Rowell guilty in murder of transgender woman, jury decides


Highlights

Jury after four hours rejected the Childress man’s claims that he shot Monica Loera in self-defense.

Prosecutors in their closing arguments said facts and ‘common sense’ belie Rowell’s claim.

Prosecutors say that Rowell days later was online researching evasion of murder charges and seeking paid sex.

As the guilty verdict was announced in court late Monday afternoon, Monica Loera’s sisters embraced and broke into tears.

After four hours of deliberation, Travis County jurors convicted JonCasey Rowell of murder in the January 2016 death of Loera at her North Austin home.

That jury will return Tuesday for the punishment phase for Rowell, 30, a Childress man who was working temporarily in Central Texas last year when he killed the transgender woman after arranging online to pay her for sex. Loera, 43, who made the transition to a woman in her 20s, was well-known in the local LGBT community.

Rowell had claimed he fired his gun in self-defense. The first-degree felony carries a possible term of five to 99 years.

The shooting happened about 2:30 a.m. that January night after Rowell went to Loera’s door a third time. Testimony at trial indicated Rowell had left the house intending to get condoms, then noticed that he had left his vest, phone and keys inside the home on East Powell Lane. On Rowell’s first return to the door, Loera gave him those items.

Agitated, Rowell came back to the door because he thought Loera had kept his wallet. The wallet later turned out to be in a vest pocket. Left behind, for reasons that never became clear, was Rowell’s Austin Community College ID card.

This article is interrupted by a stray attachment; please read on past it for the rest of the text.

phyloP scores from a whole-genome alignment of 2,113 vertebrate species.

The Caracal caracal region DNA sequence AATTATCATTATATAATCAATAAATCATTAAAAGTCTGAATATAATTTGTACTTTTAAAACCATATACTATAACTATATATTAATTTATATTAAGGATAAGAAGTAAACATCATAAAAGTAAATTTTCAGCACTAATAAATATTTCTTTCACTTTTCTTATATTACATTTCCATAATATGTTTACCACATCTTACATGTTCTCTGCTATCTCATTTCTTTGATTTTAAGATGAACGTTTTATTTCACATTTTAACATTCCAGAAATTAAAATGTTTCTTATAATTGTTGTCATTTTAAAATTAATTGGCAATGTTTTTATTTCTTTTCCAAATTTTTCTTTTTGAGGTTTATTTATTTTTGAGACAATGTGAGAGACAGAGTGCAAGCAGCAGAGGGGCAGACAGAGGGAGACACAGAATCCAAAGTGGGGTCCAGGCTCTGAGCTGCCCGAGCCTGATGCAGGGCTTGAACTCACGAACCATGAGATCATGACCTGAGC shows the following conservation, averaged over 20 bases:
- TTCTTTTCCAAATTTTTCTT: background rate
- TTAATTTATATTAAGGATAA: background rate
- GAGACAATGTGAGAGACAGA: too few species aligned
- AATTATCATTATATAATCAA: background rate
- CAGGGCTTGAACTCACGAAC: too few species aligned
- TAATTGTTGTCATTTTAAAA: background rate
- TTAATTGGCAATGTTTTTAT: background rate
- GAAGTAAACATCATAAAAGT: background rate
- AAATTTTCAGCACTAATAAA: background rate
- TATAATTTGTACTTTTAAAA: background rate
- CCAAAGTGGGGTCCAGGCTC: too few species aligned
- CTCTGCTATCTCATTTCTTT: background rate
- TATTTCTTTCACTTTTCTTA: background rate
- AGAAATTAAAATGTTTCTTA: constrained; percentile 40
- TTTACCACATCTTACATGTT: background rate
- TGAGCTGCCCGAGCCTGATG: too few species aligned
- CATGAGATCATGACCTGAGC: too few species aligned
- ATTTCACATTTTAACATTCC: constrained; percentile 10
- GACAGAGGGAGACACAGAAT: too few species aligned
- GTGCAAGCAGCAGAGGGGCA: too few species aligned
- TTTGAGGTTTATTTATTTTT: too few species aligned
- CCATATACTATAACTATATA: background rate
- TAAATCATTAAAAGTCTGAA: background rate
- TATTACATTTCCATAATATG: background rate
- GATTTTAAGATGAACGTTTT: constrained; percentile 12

What happened on that last visit to the door remained in dispute, other than Rowell admitting that he had shot Loera in the neck after she opened the door. Rowell fled, returned to his wife and their 10-day-old child in Childress, and then came back to Central Texas three days later because he was working in Georgetown. He was arrested less than a week after Loera’s death.

Rowell’s defense centered on the argument that he felt threatened when Loera opened the door. He claimed that Loera shouted through that door that she had a baseball bat, something witnesses said did not occur. His lawyer, Jeff Senter, said Monday that the door “exploded” open and that Loera lunged at Rowell. The shot traveled less than a foot before hitting Loera, prosecutors said.

“What is he to do?” Senter said in his closing argument. “He’s been told he’s going to be hit with a baseball bat.”

But prosecutors, in their closing arguments Monday, noted that Rowell grabbed the gun before that last visit to the door, fully cocked it and took off the safety. Witnesses, including three people in Loera’s home and two neighbors, contradicted several elements of Rowell’s story during the five-day trial, prosecutors said. Police did not find a baseball bat on the premises, Travis County Assistant District Attorney Mark Pryor said.

“Turns out this is really not much of a whodunit,” Pryor told the jury. Rowell “intentionally, knowingly caused the death of Monica. He meant to pull the trigger.”